Duke team seeks novel vaccine strategy for HIV

October 18, 1999

DURHAM, N.C.--Researchers have noticed a curious phenomenon in sub-Saharan Africa: many female prostitutes who come in contact with men infected with HIV do not themselves become ill.

Further study of these women shows that the mucous lining their vaginas contains HIV-specific secretory immunoglobulin A (IgA) antibodies that may be able to stop the virus and keep it from entering the bloodstream. It is possible these women have become "naturally" immunized against future HIV infections. A research team led by Duke University Medical Center is hoping to use this knowledge to create a vaccine that could stimulate similar responses in the uninfected. Additionally, they plan to employ a novel delivery system that can be easily used in underdeveloped nations.

Project leader Dr. Bart Haynes, chairman of the department of medicine at Duke, believes that the team will develop a vaccine that can be delivered nasally and would stimulate immune responses in the user at both the mucosal and systemic levels.

"I think we will be able to start testing our next generation of candidate vaccines in humans in a couple of years," said Haynes -- a time-span that seems to be just around corner considering he has spent 15 years studying the virus. "Making a vaccine has turned out to be more difficult than we ever believed. The virus is more complex than we thought and is very cunning in its ability to subvert our immune systems. However, there will be a vaccine." To prove the merit of this approach, the National Institutes of Health is supporting the research in the amount of $5.5 million over the next five years. According to a recent report by the U.S. surgeon general, of the estimated 33.4 million people worldwide who are infected with HIV, 22.5 million live in sub-Saharan Africa, 6.7 million in South and Southeast Asia, and 1.4 million in Latin America. By comparison, there are about 665,000 infected in the United States.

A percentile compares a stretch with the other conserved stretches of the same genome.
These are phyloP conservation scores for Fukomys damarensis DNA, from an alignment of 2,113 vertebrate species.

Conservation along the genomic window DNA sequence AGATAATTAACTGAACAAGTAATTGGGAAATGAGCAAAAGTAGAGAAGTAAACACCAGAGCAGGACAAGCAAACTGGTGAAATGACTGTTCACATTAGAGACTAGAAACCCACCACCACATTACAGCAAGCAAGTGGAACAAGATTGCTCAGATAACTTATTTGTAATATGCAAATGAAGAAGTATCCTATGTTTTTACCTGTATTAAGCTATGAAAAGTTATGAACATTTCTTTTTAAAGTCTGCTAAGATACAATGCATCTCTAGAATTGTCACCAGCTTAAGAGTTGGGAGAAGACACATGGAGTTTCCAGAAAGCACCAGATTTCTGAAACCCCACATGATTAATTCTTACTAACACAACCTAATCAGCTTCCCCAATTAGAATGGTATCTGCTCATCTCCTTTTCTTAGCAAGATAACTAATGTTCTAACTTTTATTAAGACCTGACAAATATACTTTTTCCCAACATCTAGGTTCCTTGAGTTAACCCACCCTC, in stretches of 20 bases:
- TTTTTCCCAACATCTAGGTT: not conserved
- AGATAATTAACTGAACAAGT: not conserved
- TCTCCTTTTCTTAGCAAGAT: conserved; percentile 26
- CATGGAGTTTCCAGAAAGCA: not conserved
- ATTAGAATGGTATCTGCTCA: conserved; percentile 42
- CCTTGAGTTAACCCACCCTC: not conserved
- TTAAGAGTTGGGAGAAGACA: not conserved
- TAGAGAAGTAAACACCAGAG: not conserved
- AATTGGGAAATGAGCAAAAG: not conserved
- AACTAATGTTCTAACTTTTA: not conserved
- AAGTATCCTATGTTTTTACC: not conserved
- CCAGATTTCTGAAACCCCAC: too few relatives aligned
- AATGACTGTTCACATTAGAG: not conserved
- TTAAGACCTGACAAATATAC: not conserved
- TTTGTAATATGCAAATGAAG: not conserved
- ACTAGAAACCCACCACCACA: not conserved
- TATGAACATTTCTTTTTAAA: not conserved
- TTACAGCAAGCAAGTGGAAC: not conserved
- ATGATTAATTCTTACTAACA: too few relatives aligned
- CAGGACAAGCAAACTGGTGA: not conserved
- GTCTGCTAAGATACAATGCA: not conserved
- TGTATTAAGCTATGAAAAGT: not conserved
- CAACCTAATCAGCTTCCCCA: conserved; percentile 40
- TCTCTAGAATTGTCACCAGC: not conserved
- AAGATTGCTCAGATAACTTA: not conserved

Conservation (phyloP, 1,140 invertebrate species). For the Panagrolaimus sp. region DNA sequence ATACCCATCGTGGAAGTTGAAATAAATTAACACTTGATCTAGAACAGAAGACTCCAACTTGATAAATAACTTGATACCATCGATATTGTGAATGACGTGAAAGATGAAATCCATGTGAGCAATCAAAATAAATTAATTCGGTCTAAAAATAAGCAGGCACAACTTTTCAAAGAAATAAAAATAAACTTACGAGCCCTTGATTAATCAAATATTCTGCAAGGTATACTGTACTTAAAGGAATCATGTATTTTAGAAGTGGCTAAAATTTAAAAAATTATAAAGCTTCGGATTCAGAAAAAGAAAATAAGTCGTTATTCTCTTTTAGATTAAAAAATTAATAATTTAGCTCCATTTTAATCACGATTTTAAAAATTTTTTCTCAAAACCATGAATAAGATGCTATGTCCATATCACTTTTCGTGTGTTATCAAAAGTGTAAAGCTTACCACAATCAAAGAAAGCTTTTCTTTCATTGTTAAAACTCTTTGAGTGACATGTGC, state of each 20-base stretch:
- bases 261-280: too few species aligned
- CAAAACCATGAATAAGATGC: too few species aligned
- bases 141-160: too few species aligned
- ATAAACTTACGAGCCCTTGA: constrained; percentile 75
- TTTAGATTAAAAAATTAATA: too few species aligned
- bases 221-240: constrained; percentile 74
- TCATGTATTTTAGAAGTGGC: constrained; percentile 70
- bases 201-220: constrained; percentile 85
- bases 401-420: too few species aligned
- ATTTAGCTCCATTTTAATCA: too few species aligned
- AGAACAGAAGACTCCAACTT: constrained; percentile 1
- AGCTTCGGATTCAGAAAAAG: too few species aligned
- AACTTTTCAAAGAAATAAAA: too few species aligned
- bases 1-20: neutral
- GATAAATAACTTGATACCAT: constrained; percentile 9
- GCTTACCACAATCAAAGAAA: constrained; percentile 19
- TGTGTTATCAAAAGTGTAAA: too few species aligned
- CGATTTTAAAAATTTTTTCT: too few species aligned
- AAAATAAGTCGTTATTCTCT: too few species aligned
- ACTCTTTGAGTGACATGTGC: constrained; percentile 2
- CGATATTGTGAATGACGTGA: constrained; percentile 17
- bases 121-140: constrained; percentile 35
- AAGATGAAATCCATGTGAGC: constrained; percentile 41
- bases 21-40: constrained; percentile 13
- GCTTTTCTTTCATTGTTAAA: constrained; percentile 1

More than 2.4 million have died worldwide in the past year.

In the under-developed nations, the main route of virus transmission is sexual, the researchers said. That's where the observations about the prostitutes come in. In the vaginal mucosal lining of these women, researchers have detected secretory IgA (S-IgA) that specifically binds to HIV. S-IgA is a type of antibody that is produced and secreted into mucosal secretions to protect the body against bacteria and viruses that attack the body mucosal tissues.

"These women were probably exposed to a low dose of the virus, then developed a local infection that was cleared up by the body's defenses, inducing local S-IgA mucosal immunity," explained Duke immunologist and co-investigator Herman Staats, Ph.D. "Over time, it seems, despite multiple exposures to the virus, these women don't become infected.

"With HIV, traditional injected vaccines haven't worked well," Staats said. "A vaccine targeted to mucosal linings, however, may be able to stimulate an immune response that protects people by blocking the ability of HIV to infect at mucosal tissues, thereby preventing a full-blown infection."

Researchers have known that if a mucosal surface at one part of the body is challenged -- for example, the lining of the nose -- any S-IgA immune response that is generated may also appear in other mucosal surfaces, such as the mouth, upper respiratory tract, GI tract or reproductive organs.

"One benefit of a nasally introduced vaccine is that it is non-invasive, so presumably it would be more feasible to use on a widespread basis throughout the world, especially in the more under-developed areas," Staats said.

The task ahead -- and it is a daunting one, the researchers say -- is coming up with a potent method for stimulating the production of immune system cells that recognize HIV as an invader and destroy it.

In the Duke project, the researchers hope to develop a vaccine with a one-two punch. One would stimulate immunity in the form of S-IgA in the mucous to act as a first line of defense, while the second would come in the form of another type of immune response known as IgG antibodies. IgG antibodies, which are formed to defend the body against specific invaders, circulate throughout the bloodstream to neutralize any virus that gets through the first line of defense.